It is alleged that the defendants drove the women to various motels in Brooklyn and elsewhere that they rented for them and where men paid to have sex with them.

Furthermore, according to the investigation, it is alleged that the defendants physically assaulted the women and gave the girls drugs if they refused to work as prostitutes.

After the 17-year-old-friend was allegedly contacted by Washinton she brought with her an 18-year-old sex trafficking victim and both were lured to Brooklyn. The younger girl left after a few days and returned to Philadelphia. The 18-year-old, escaped and went to the police for help two months later, after being allegedly beaten and raped by Harris.

Detective David Mills and Detective James Rufle of the Human Trafficking Team in the New York City Police Department investigated the case, under the supervision of Sergeant Faoud Zahirudin, Lieutenant Christopher Sharpe and Captain Thomas Milano, and the overall supervision of Inspector James Klein.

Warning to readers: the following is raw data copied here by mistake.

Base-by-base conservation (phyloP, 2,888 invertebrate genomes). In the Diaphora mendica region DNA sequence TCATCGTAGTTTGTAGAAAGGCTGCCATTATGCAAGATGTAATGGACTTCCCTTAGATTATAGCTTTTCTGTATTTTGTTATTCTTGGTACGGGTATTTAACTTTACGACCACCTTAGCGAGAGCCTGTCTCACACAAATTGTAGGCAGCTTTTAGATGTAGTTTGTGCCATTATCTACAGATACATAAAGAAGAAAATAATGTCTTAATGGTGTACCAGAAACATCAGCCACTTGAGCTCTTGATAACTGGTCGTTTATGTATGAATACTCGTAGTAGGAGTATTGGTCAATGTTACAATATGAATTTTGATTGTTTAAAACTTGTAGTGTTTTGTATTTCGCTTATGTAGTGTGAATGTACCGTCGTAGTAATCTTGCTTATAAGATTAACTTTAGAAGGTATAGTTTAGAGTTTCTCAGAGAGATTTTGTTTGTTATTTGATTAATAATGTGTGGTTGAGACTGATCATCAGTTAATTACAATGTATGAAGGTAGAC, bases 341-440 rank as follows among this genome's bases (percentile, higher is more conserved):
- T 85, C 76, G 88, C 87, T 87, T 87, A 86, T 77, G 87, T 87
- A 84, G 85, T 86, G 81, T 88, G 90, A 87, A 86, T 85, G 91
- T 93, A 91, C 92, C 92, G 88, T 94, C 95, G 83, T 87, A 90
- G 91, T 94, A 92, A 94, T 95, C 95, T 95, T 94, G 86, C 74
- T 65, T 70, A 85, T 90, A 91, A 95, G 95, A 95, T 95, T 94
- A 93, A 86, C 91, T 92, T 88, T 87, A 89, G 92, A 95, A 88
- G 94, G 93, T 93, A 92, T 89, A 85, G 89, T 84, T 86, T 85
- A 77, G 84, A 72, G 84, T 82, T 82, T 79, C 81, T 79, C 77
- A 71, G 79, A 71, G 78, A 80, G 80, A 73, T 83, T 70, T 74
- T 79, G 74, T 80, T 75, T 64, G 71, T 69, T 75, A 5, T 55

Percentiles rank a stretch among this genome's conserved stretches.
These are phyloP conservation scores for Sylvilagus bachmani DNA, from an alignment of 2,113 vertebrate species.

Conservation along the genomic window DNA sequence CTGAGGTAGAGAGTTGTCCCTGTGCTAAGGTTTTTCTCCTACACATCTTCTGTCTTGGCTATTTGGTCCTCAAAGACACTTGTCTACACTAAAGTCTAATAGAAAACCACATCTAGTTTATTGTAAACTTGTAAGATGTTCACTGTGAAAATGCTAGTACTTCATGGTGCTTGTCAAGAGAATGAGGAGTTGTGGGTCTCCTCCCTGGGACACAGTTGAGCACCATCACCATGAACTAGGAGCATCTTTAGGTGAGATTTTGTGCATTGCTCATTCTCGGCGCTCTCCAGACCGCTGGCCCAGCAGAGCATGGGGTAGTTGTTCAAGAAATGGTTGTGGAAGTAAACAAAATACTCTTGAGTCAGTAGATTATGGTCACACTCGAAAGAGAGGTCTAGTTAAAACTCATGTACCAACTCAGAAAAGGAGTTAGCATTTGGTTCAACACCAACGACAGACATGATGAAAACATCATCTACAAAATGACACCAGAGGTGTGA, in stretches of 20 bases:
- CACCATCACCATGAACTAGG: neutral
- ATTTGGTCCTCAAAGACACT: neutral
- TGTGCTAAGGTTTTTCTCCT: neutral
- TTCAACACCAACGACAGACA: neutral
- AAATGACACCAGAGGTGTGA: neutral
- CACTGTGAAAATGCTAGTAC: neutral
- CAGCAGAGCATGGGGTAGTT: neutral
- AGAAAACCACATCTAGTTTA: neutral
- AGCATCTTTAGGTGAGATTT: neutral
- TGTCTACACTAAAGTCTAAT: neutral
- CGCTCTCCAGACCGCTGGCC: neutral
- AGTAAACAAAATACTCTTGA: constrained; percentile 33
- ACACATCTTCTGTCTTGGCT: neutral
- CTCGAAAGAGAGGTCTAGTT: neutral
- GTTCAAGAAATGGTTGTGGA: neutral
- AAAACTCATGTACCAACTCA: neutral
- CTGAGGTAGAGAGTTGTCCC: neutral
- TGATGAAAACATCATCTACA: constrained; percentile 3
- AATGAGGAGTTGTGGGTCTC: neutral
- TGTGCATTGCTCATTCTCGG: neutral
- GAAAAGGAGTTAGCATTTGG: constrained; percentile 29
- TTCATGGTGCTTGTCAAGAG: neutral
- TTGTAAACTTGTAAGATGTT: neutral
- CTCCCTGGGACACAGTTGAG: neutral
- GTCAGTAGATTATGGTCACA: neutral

KCDA Digital Forensic Analyst Thomas Woodburn assisted in the investigation.

The Acting District Attorney thanked Special Agents from the Federal Bureau of Investigation’s New York, Philadelphia and Baltimore field offices for their assistance in the investigation.

Senior Assistant District Attorney David Weiss, of the District Attorney’s Human Trafficking Unit, under the supervision of Assistant District Attorney Laura Edidin, Unit Chief, and the overall supervision of Assistant District Attorney Miss Gregory, Chief of the Special Victims Bureau will be prosecuting the case.